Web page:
Lying, by Sam Harris, is a good starting point to gain a better understanding of the role of honesty and integrity.4 It raises the question, Is an authentic leader honest 100 percent of the time? Probably not, so should a leader even be held to such a standard? According to Sam Harris, integrity is demonstrated when an individual’s actions do not lead to or result in moments of shame and remorse, and they have no need to lie about their personal life. Sam dives in particular into the idea of white lies. You know — those lies you tell because you are embellishing a story or trying to be kind and not hurt someone’s feelings. For example, “The fish I caught was this big” (please put your hands up and pretend you caught a fish; now move them farther apart). Or, the worst, many possible answers to “How does this dress make me look?” As a male, I’d rather have my teeth pulled out with no Novocain than answer that question.

As an authentic leader, you’re faced with white lie moments all the time. What I love about the book Lying, and what it has to say about white lies in particular, is that Sam’s philosophy is that he can’t read minds (and therefore must avoid making assumptions): when asked a question, he will base his answer solely on the words that come out of the other person’s mouth. Taking that premise, how can an authentic leader be 100 percent honest? It is never an easy task, and the right framing of the answer is a unique skill, but if your colleague or subordinate asks you a direct question about their performance, the best course of action is to give them honest feedback.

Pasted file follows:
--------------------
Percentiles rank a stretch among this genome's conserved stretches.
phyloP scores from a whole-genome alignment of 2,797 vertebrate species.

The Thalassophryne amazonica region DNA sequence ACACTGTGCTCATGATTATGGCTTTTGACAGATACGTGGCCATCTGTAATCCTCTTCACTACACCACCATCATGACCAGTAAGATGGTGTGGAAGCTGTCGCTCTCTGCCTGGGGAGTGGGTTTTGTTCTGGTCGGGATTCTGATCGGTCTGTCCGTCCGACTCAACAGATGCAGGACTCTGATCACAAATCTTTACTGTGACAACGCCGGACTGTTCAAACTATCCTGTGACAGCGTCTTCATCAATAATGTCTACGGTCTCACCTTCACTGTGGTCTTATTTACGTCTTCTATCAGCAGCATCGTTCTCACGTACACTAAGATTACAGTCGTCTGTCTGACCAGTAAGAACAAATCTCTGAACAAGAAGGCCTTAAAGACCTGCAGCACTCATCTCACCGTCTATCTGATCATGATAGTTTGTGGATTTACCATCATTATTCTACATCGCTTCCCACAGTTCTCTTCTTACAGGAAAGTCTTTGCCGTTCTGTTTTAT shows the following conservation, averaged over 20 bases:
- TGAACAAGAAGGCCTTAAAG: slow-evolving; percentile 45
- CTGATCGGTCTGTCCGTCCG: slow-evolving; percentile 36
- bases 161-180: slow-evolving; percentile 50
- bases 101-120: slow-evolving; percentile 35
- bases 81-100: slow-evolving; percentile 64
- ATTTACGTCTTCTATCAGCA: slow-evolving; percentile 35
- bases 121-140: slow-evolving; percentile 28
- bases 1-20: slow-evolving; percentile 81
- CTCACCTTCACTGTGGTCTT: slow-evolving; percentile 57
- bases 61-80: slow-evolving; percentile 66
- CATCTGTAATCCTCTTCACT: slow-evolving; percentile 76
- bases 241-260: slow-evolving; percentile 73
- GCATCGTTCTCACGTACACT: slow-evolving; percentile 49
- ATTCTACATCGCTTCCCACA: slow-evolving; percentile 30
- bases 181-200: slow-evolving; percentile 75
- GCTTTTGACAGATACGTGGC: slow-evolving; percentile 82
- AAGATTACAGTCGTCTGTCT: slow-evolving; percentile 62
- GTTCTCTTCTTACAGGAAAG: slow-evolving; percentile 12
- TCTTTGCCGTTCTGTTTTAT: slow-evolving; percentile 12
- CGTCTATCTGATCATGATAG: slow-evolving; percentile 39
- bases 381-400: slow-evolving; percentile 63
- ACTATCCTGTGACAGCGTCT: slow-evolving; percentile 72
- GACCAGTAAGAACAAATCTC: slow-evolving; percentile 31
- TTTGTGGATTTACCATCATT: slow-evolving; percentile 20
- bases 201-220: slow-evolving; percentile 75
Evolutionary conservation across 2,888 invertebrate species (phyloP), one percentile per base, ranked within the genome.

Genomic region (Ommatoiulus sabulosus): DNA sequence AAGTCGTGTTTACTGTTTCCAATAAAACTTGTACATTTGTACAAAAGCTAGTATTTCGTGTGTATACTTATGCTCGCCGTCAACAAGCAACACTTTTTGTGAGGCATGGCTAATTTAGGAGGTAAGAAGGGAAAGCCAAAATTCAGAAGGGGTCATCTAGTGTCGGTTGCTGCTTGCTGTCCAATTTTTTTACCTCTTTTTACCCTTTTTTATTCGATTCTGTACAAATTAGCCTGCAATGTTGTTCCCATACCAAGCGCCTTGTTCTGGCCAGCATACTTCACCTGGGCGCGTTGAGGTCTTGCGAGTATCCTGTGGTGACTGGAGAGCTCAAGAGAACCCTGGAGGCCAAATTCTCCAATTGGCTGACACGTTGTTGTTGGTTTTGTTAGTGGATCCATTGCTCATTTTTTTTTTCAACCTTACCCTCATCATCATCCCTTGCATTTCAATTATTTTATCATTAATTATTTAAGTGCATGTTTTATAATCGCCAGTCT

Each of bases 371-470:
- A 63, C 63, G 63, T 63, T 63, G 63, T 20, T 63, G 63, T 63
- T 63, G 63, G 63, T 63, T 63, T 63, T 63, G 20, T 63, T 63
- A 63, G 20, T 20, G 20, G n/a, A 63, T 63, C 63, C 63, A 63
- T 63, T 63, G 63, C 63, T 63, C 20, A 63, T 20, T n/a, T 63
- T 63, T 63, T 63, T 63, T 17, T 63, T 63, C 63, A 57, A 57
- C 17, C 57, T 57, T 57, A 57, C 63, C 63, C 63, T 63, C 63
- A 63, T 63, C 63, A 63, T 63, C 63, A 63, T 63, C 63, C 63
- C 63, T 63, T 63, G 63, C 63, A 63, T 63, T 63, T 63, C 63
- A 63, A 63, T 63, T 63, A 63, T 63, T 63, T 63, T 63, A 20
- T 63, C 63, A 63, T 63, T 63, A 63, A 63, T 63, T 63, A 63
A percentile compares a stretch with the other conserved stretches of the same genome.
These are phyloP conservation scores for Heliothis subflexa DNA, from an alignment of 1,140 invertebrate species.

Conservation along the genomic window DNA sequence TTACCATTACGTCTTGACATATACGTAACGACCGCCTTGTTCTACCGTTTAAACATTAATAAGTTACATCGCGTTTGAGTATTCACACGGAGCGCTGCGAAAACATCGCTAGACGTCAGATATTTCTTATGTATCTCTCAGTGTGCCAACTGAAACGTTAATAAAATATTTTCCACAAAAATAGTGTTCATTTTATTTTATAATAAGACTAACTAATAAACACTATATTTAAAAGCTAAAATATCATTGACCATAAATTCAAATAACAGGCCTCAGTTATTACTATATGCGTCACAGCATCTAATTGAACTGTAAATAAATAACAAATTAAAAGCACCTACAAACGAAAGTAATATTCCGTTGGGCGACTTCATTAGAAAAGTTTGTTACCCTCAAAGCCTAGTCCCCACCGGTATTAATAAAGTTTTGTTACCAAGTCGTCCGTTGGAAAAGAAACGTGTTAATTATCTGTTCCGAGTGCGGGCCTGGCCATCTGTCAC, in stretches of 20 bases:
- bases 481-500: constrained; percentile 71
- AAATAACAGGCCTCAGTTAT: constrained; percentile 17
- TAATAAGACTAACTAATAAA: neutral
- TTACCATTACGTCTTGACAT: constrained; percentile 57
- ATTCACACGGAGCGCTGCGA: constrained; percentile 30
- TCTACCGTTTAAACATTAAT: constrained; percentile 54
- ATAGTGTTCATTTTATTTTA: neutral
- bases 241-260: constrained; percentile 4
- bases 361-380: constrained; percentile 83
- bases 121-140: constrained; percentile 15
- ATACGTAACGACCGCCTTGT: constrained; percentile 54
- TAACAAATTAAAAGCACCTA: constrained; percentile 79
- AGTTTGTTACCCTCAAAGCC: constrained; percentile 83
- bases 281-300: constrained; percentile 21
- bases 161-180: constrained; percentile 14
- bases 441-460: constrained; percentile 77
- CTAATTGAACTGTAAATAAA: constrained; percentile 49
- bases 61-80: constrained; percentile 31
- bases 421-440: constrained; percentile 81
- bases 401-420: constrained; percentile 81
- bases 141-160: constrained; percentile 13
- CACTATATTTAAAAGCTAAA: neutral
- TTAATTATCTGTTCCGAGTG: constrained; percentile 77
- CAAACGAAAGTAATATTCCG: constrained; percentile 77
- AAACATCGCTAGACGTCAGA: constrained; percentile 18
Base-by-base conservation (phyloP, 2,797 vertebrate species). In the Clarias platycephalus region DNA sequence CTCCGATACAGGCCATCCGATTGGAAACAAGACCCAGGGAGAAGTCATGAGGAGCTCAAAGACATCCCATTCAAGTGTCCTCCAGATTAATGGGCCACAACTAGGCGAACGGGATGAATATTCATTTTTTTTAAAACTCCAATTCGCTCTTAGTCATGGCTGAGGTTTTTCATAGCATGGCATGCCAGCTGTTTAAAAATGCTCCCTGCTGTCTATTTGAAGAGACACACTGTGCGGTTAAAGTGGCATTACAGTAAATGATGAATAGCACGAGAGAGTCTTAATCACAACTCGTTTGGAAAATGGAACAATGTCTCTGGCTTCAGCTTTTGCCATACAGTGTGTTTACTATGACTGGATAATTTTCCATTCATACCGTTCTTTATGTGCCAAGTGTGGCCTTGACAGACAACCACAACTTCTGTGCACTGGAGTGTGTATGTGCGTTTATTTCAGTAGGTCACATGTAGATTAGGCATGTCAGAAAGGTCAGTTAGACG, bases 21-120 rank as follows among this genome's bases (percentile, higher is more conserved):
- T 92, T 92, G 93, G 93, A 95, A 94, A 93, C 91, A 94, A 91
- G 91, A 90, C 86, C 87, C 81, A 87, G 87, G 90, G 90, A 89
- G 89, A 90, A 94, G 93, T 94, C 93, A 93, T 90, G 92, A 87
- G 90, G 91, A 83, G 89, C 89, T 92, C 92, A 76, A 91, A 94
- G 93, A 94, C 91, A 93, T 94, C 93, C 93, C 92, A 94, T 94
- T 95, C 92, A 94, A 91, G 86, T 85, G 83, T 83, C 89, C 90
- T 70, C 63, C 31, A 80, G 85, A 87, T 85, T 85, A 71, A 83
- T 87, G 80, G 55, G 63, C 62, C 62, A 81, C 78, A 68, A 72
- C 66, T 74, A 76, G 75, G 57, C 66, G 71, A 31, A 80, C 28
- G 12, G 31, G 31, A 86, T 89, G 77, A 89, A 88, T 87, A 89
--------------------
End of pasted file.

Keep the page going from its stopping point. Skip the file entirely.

Ask yourself what response you would want if you asked someone the same question. You don’t expect people to be brutal with their feedback but to be tactfully honest. Honest feedback can be the single most important bit of feedback a person gets. When I didn’t receive tenure at my last job, a colleague told me that sometimes not getting the thing you want most works out best in the long run. There’s a lot of truth in that bit of advice. It was one of my nudges.

In 1998, I worked for the Nationwide Advertising Services (NAS). My boss was the regional VP and gave me some advice that I hold true to this day. I am paraphrasing, but he said, “If you hear a bit of feedback once, put a stake in the ground about the information. If you hear the same feedback a second time, reflect on it and consider if there is any truth to the information. But if you get the same feedback from a third person, it’s true, so make a change.” Since that nugget was delivered, I have always had my antennae up when it comes to receiving feedback.

Dr. James Kelley

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